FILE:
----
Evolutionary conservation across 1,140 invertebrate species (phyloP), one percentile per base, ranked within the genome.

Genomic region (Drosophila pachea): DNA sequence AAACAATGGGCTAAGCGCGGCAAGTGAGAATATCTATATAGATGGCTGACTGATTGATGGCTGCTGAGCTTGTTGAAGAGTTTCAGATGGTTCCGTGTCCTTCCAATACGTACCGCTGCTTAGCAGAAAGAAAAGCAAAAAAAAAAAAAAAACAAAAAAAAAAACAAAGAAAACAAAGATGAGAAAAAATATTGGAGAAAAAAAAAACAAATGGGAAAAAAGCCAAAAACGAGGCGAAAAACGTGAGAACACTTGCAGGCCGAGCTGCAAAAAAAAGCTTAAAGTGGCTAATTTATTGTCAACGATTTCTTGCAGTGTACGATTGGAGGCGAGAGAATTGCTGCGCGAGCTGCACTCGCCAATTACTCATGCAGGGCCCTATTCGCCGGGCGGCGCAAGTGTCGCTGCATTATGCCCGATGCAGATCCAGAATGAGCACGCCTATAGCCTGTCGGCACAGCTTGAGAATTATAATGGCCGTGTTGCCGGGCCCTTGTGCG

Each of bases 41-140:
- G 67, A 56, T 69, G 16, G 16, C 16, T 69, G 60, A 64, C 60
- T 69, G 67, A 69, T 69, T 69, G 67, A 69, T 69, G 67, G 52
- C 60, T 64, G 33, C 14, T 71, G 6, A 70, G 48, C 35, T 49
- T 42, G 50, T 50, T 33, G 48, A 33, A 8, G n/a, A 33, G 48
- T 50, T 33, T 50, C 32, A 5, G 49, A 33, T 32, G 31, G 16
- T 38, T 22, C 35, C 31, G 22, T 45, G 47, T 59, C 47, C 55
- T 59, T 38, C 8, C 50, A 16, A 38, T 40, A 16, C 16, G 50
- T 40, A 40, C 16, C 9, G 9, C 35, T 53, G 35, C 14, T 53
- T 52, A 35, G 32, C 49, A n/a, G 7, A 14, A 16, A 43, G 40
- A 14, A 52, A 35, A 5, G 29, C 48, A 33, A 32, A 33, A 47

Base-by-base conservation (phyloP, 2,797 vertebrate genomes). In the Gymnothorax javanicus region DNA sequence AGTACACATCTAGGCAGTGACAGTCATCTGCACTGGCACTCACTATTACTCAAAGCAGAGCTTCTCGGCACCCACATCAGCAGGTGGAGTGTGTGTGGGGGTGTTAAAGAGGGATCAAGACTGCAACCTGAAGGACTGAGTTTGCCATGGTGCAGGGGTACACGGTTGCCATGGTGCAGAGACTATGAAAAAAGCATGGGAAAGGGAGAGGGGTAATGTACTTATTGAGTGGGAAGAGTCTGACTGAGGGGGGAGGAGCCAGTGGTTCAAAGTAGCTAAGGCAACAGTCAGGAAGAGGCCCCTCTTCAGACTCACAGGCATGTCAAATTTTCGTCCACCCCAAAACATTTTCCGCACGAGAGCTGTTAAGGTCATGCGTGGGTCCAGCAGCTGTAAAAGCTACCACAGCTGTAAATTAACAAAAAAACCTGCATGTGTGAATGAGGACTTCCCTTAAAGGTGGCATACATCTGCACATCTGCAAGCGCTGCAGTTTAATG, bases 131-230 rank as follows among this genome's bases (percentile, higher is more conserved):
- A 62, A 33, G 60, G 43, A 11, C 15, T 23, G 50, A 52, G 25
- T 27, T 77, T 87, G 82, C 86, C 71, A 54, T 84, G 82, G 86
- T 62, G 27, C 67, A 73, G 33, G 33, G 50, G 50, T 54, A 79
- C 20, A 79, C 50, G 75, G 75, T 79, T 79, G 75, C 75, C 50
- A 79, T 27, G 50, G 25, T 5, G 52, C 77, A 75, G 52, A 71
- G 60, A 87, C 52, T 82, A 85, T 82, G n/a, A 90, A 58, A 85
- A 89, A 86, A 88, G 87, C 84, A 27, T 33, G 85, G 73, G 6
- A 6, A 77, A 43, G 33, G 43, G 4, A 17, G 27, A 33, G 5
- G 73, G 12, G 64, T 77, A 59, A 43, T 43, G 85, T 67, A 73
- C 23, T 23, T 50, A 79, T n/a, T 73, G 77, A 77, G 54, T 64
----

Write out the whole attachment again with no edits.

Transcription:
Evolutionary conservation across 1,140 invertebrate species (phyloP), one percentile per base, ranked within the genome.

Genomic region (Drosophila pachea): DNA sequence AAACAATGGGCTAAGCGCGGCAAGTGAGAATATCTATATAGATGGCTGACTGATTGATGGCTGCTGAGCTTGTTGAAGAGTTTCAGATGGTTCCGTGTCCTTCCAATACGTACCGCTGCTTAGCAGAAAGAAAAGCAAAAAAAAAAAAAAAACAAAAAAAAAAACAAAGAAAACAAAGATGAGAAAAAATATTGGAGAAAAAAAAAACAAATGGGAAAAAAGCCAAAAACGAGGCGAAAAACGTGAGAACACTTGCAGGCCGAGCTGCAAAAAAAAGCTTAAAGTGGCTAATTTATTGTCAACGATTTCTTGCAGTGTACGATTGGAGGCGAGAGAATTGCTGCGCGAGCTGCACTCGCCAATTACTCATGCAGGGCCCTATTCGCCGGGCGGCGCAAGTGTCGCTGCATTATGCCCGATGCAGATCCAGAATGAGCACGCCTATAGCCTGTCGGCACAGCTTGAGAATTATAATGGCCGTGTTGCCGGGCCCTTGTGCG

Each of bases 41-140:
- G 67, A 56, T 69, G 16, G 16, C 16, T 69, G 60, A 64, C 60
- T 69, G 67, A 69, T 69, T 69, G 67, A 69, T 69, G 67, G 52
- C 60, T 64, G 33, C 14, T 71, G 6, A 70, G 48, C 35, T 49
- T 42, G 50, T 50, T 33, G 48, A 33, A 8, G n/a, A 33, G 48
- T 50, T 33, T 50, C 32, A 5, G 49, A 33, T 32, G 31, G 16
- T 38, T 22, C 35, C 31, G 22, T 45, G 47, T 59, C 47, C 55
- T 59, T 38, C 8, C 50, A 16, A 38, T 40, A 16, C 16, G 50
- T 40, A 40, C 16, C 9, G 9, C 35, T 53, G 35, C 14, T 53
- T 52, A 35, G 32, C 49, A n/a, G 7, A 14, A 16, A 43, G 40
- A 14, A 52, A 35, A 5, G 29, C 48, A 33, A 32, A 33, A 47

Base-by-base conservation (phyloP, 2,797 vertebrate genomes). In the Gymnothorax javanicus region DNA sequence AGTACACATCTAGGCAGTGACAGTCATCTGCACTGGCACTCACTATTACTCAAAGCAGAGCTTCTCGGCACCCACATCAGCAGGTGGAGTGTGTGTGGGGGTGTTAAAGAGGGATCAAGACTGCAACCTGAAGGACTGAGTTTGCCATGGTGCAGGGGTACACGGTTGCCATGGTGCAGAGACTATGAAAAAAGCATGGGAAAGGGAGAGGGGTAATGTACTTATTGAGTGGGAAGAGTCTGACTGAGGGGGGAGGAGCCAGTGGTTCAAAGTAGCTAAGGCAACAGTCAGGAAGAGGCCCCTCTTCAGACTCACAGGCATGTCAAATTTTCGTCCACCCCAAAACATTTTCCGCACGAGAGCTGTTAAGGTCATGCGTGGGTCCAGCAGCTGTAAAAGCTACCACAGCTGTAAATTAACAAAAAAACCTGCATGTGTGAATGAGGACTTCCCTTAAAGGTGGCATACATCTGCACATCTGCAAGCGCTGCAGTTTAATG, bases 131-230 rank as follows among this genome's bases (percentile, higher is more conserved):
- A 62, A 33, G 60, G 43, A 11, C 15, T 23, G 50, A 52, G 25
- T 27, T 77, T 87, G 82, C 86, C 71, A 54, T 84, G 82, G 86
- T 62, G 27, C 67, A 73, G 33, G 33, G 50, G 50, T 54, A 79
- C 20, A 79, C 50, G 75, G 75, T 79, T 79, G 75, C 75, C 50
- A 79, T 27, G 50, G 25, T 5, G 52, C 77, A 75, G 52, A 71
- G 60, A 87, C 52, T 82, A 85, T 82, G n/a, A 90, A 58, A 85
- A 89, A 86, A 88, G 87, C 84, A 27, T 33, G 85, G 73, G 6
- A 6, A 77, A 43, G 33, G 43, G 4, A 17, G 27, A 33, G 5
- G 73, G 12, G 64, T 77, A 59, A 43, T 43, G 85, T 67, A 73
- C 23, T 23, T 50, A 79, T n/a, T 73, G 77, A 77, G 54, T 64